The Chairperson voiced concern at the remedial steps outlined, wondered how far these would assist the Department, and asked whether the DWA was sure that it had done the right diagnosis. DWA had raised several issues about delays in the tendering processes, and he wondered how that would be remedied. If the DWA followed its current approach, he feared that it would underspend again. He said that in general, although the national departments fared well, provinces were “a disaster”. Although the Division of Revenue Act (DORA) required departments dealing with infrastructure to submit, in one financial year, plans for the projects they would be undertaking in the next financial year, departments continually failed to plan until the start of the new financial year. This was surprising, because the country operated on a rolling budget, so all departments, including DWA, had already known for some time how much money they would be receiving from National Treasury. For instance, DWA already knew what it baseline would be for the next financial year. However, its planning was not in line, and it could not tell the Committee what it was doing for next year. If DWA failed to plan, the country was in faced with serious challenges.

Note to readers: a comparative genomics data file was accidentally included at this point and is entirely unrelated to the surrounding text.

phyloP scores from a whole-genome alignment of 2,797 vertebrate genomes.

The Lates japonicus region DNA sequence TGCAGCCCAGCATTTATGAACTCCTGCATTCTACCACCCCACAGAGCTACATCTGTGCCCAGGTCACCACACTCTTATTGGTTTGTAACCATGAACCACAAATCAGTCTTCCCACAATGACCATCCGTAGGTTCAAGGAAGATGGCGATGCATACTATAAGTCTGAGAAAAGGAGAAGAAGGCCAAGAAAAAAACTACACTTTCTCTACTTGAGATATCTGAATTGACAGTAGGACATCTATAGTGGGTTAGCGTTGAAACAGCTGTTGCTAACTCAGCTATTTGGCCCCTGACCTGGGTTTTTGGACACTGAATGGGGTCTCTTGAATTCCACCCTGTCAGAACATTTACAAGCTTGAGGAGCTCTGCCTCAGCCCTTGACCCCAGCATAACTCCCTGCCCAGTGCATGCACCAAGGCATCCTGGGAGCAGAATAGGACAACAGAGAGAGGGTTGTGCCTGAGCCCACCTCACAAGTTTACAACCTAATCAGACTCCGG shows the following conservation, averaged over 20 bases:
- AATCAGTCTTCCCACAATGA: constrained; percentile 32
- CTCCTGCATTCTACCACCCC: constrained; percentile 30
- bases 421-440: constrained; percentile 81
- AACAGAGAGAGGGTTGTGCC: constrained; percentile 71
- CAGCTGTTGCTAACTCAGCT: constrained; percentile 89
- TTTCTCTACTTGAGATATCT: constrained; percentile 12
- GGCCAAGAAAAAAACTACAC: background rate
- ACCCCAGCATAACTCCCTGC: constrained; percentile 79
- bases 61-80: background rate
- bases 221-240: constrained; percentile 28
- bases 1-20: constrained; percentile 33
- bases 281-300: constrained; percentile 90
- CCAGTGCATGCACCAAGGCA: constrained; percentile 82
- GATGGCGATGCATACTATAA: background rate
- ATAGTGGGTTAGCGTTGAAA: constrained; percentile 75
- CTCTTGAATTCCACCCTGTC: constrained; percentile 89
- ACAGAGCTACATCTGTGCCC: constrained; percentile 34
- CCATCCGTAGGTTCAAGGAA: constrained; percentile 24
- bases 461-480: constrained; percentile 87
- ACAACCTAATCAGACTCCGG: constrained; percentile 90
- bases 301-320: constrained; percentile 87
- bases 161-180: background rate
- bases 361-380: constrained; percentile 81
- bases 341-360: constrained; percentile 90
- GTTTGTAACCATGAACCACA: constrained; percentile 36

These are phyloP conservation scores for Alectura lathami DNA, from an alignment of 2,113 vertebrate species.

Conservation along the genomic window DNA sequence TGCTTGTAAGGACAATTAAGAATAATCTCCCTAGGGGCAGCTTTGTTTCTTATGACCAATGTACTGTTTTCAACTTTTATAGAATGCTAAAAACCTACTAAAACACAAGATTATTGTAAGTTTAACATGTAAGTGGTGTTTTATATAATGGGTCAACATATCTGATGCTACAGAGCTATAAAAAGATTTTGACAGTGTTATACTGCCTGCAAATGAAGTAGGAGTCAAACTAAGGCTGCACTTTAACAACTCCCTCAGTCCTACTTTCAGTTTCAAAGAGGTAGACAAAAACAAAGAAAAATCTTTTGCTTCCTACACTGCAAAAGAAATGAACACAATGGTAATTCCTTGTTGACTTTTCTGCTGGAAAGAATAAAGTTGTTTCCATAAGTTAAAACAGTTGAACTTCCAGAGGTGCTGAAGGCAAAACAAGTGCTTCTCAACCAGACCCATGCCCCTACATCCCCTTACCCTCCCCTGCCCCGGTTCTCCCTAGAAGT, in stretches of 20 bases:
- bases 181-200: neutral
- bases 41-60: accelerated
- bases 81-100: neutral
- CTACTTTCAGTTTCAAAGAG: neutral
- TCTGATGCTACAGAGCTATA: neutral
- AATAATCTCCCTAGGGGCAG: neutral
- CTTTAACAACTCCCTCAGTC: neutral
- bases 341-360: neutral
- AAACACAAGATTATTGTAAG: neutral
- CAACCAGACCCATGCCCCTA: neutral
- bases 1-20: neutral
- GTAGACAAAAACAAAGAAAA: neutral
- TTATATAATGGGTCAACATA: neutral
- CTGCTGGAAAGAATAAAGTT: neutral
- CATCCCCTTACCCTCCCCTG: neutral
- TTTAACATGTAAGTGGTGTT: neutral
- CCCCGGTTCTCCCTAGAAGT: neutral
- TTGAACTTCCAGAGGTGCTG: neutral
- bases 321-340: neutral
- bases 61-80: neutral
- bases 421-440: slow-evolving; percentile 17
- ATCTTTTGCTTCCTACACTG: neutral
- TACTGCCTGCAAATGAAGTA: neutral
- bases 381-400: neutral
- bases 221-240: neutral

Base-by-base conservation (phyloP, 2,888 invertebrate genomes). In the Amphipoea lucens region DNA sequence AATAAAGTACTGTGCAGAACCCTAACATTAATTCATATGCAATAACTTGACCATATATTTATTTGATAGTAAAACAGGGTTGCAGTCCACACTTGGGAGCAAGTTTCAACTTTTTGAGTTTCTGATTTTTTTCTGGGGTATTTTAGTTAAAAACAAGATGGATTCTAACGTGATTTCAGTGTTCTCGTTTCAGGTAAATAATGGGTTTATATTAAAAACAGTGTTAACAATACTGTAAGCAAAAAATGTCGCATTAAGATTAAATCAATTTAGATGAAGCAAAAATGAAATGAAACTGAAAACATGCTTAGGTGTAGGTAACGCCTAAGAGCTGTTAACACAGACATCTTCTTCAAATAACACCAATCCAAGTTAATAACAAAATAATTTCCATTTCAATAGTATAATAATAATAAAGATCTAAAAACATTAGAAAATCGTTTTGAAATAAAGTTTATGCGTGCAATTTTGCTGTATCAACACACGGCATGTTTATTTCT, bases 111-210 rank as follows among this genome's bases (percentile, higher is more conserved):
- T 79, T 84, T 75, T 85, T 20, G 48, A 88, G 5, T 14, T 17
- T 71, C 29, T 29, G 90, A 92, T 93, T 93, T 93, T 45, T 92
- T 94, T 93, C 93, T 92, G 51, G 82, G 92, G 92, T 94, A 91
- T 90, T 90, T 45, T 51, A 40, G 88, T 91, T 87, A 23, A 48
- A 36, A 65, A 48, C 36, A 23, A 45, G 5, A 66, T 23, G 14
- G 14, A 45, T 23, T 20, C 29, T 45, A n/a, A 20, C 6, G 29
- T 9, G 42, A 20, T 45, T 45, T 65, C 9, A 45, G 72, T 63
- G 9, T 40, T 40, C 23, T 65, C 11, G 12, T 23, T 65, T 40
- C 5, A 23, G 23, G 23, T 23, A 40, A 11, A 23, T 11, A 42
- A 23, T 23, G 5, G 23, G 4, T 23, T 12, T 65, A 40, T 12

The Chairperson noted that the consistent failure to plan raised questions whether the Medium Term Expenditure Framework (MTEF) was working, or if it needed to be revised. The intention was clearly to let departments know, well in advance, of their budget expectations. Departments, however, acted as if they were ignorant of these allocations. National Treasury needed to assist with the challenges around planning. Referring back to comments by Ms Yengeni, he said that the 91% expenditure was probably not real. He reiterated that he doubted that DWA could point to tangible deliverables in return for the 45% spending in the last quarter.